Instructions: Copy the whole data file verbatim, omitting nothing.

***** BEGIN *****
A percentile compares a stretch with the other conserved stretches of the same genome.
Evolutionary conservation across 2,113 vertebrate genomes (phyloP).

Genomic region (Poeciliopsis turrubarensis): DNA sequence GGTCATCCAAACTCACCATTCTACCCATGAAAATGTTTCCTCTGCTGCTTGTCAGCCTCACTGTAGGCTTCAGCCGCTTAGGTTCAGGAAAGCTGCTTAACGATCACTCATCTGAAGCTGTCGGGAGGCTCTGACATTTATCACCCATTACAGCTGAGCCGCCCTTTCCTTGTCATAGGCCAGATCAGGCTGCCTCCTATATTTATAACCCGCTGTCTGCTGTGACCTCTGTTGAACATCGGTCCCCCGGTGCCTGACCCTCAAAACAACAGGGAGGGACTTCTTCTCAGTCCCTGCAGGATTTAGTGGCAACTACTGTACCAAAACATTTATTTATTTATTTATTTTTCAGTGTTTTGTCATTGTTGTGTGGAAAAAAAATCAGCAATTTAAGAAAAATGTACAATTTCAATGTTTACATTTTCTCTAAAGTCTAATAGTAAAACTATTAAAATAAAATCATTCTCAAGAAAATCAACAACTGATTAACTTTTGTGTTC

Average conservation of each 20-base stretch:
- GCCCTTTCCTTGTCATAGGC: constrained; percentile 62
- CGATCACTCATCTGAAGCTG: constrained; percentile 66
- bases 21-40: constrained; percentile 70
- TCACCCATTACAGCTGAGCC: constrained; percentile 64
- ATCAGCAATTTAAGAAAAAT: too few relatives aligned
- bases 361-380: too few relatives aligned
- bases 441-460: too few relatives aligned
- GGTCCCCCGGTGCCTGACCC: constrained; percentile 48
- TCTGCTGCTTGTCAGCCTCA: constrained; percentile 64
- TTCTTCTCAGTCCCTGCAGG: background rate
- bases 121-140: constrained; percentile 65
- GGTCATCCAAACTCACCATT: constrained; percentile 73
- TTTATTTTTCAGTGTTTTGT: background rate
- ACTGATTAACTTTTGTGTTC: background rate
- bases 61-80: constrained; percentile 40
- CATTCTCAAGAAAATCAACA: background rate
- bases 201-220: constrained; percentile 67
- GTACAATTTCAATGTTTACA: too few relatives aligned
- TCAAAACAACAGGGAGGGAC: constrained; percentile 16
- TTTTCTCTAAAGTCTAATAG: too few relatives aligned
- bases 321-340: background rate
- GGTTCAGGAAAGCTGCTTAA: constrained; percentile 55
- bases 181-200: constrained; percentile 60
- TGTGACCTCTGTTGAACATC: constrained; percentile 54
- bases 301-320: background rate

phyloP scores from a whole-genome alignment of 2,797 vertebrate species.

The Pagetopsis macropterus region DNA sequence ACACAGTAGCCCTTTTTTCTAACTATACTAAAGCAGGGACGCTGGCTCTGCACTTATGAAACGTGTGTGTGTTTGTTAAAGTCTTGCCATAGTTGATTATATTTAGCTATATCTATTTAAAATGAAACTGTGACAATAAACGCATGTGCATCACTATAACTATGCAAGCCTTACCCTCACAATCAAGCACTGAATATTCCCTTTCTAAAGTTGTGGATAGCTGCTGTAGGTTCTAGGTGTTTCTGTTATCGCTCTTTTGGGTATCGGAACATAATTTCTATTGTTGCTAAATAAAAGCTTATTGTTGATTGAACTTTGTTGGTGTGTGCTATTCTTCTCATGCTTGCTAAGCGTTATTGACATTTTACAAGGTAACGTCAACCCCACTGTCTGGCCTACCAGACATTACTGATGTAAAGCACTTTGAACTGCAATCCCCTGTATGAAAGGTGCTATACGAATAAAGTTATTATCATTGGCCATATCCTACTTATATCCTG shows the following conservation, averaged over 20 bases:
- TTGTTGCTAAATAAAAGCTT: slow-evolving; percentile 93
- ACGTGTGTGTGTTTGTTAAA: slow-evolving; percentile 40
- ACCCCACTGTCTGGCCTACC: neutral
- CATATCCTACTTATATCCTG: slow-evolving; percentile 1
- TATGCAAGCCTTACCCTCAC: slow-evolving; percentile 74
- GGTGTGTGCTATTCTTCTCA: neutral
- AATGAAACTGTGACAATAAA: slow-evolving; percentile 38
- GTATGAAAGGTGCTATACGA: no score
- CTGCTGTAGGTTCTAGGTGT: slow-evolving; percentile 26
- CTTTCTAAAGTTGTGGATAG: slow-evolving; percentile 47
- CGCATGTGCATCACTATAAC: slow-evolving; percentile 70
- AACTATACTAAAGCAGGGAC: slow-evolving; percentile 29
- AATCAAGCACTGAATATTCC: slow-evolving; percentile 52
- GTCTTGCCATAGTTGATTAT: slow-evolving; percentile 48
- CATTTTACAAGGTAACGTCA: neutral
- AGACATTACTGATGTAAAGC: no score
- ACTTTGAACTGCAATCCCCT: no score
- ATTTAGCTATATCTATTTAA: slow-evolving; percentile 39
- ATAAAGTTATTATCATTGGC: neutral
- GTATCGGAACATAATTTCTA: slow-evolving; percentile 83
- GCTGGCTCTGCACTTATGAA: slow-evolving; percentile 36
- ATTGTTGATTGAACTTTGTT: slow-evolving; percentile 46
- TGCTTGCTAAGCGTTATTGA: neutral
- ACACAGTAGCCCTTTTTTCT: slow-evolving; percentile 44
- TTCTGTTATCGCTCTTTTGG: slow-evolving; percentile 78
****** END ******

A percentile compares a stretch with the other conserved stretches of the same genome.
Evolutionary conservation across 2,113 vertebrate genomes (phyloP).

Genomic region (Poeciliopsis turrubarensis): DNA sequence GGTCATCCAAACTCACCATTCTACCCATGAAAATGTTTCCTCTGCTGCTTGTCAGCCTCACTGTAGGCTTCAGCCGCTTAGGTTCAGGAAAGCTGCTTAACGATCACTCATCTGAAGCTGTCGGGAGGCTCTGACATTTATCACCCATTACAGCTGAGCCGCCCTTTCCTTGTCATAGGCCAGATCAGGCTGCCTCCTATATTTATAACCCGCTGTCTGCTGTGACCTCTGTTGAACATCGGTCCCCCGGTGCCTGACCCTCAAAACAACAGGGAGGGACTTCTTCTCAGTCCCTGCAGGATTTAGTGGCAACTACTGTACCAAAACATTTATTTATTTATTTATTTTTCAGTGTTTTGTCATTGTTGTGTGGAAAAAAAATCAGCAATTTAAGAAAAATGTACAATTTCAATGTTTACATTTTCTCTAAAGTCTAATAGTAAAACTATTAAAATAAAATCATTCTCAAGAAAATCAACAACTGATTAACTTTTGTGTTC

Average conservation of each 20-base stretch:
- GCCCTTTCCTTGTCATAGGC: constrained; percentile 62
- CGATCACTCATCTGAAGCTG: constrained; percentile 66
- bases 21-40: constrained; percentile 70
- TCACCCATTACAGCTGAGCC: constrained; percentile 64
- ATCAGCAATTTAAGAAAAAT: too few relatives aligned
- bases 361-380: too few relatives aligned
- bases 441-460: too few relatives aligned
- GGTCCCCCGGTGCCTGACCC: constrained; percentile 48
- TCTGCTGCTTGTCAGCCTCA: constrained; percentile 64
- TTCTTCTCAGTCCCTGCAGG: background rate
- bases 121-140: constrained; percentile 65
- GGTCATCCAAACTCACCATT: constrained; percentile 73
- TTTATTTTTCAGTGTTTTGT: background rate
- ACTGATTAACTTTTGTGTTC: background rate
- bases 61-80: constrained; percentile 40
- CATTCTCAAGAAAATCAACA: background rate
- bases 201-220: constrained; percentile 67
- GTACAATTTCAATGTTTACA: too few relatives aligned
- TCAAAACAACAGGGAGGGAC: constrained; percentile 16
- TTTTCTCTAAAGTCTAATAG: too few relatives aligned
- bases 321-340: background rate
- GGTTCAGGAAAGCTGCTTAA: constrained; percentile 55
- bases 181-200: constrained; percentile 60
- TGTGACCTCTGTTGAACATC: constrained; percentile 54
- bases 301-320: background rate

phyloP scores from a whole-genome alignment of 2,797 vertebrate species.

The Pagetopsis macropterus region DNA sequence ACACAGTAGCCCTTTTTTCTAACTATACTAAAGCAGGGACGCTGGCTCTGCACTTATGAAACGTGTGTGTGTTTGTTAAAGTCTTGCCATAGTTGATTATATTTAGCTATATCTATTTAAAATGAAACTGTGACAATAAACGCATGTGCATCACTATAACTATGCAAGCCTTACCCTCACAATCAAGCACTGAATATTCCCTTTCTAAAGTTGTGGATAGCTGCTGTAGGTTCTAGGTGTTTCTGTTATCGCTCTTTTGGGTATCGGAACATAATTTCTATTGTTGCTAAATAAAAGCTTATTGTTGATTGAACTTTGTTGGTGTGTGCTATTCTTCTCATGCTTGCTAAGCGTTATTGACATTTTACAAGGTAACGTCAACCCCACTGTCTGGCCTACCAGACATTACTGATGTAAAGCACTTTGAACTGCAATCCCCTGTATGAAAGGTGCTATACGAATAAAGTTATTATCATTGGCCATATCCTACTTATATCCTG shows the following conservation, averaged over 20 bases:
- TTGTTGCTAAATAAAAGCTT: slow-evolving; percentile 93
- ACGTGTGTGTGTTTGTTAAA: slow-evolving; percentile 40
- ACCCCACTGTCTGGCCTACC: neutral
- CATATCCTACTTATATCCTG: slow-evolving; percentile 1
- TATGCAAGCCTTACCCTCAC: slow-evolving; percentile 74
- GGTGTGTGCTATTCTTCTCA: neutral
- AATGAAACTGTGACAATAAA: slow-evolving; percentile 38
- GTATGAAAGGTGCTATACGA: no score
- CTGCTGTAGGTTCTAGGTGT: slow-evolving; percentile 26
- CTTTCTAAAGTTGTGGATAG: slow-evolving; percentile 47
- CGCATGTGCATCACTATAAC: slow-evolving; percentile 70
- AACTATACTAAAGCAGGGAC: slow-evolving; percentile 29
- AATCAAGCACTGAATATTCC: slow-evolving; percentile 52
- GTCTTGCCATAGTTGATTAT: slow-evolving; percentile 48
- CATTTTACAAGGTAACGTCA: neutral
- AGACATTACTGATGTAAAGC: no score
- ACTTTGAACTGCAATCCCCT: no score
- ATTTAGCTATATCTATTTAA: slow-evolving; percentile 39
- ATAAAGTTATTATCATTGGC: neutral
- GTATCGGAACATAATTTCTA: slow-evolving; percentile 83
- GCTGGCTCTGCACTTATGAA: slow-evolving; percentile 36
- ATTGTTGATTGAACTTTGTT: slow-evolving; percentile 46
- TGCTTGCTAAGCGTTATTGA: neutral
- ACACAGTAGCCCTTTTTTCT: slow-evolving; percentile 44
- TTCTGTTATCGCTCTTTTGG: slow-evolving; percentile 78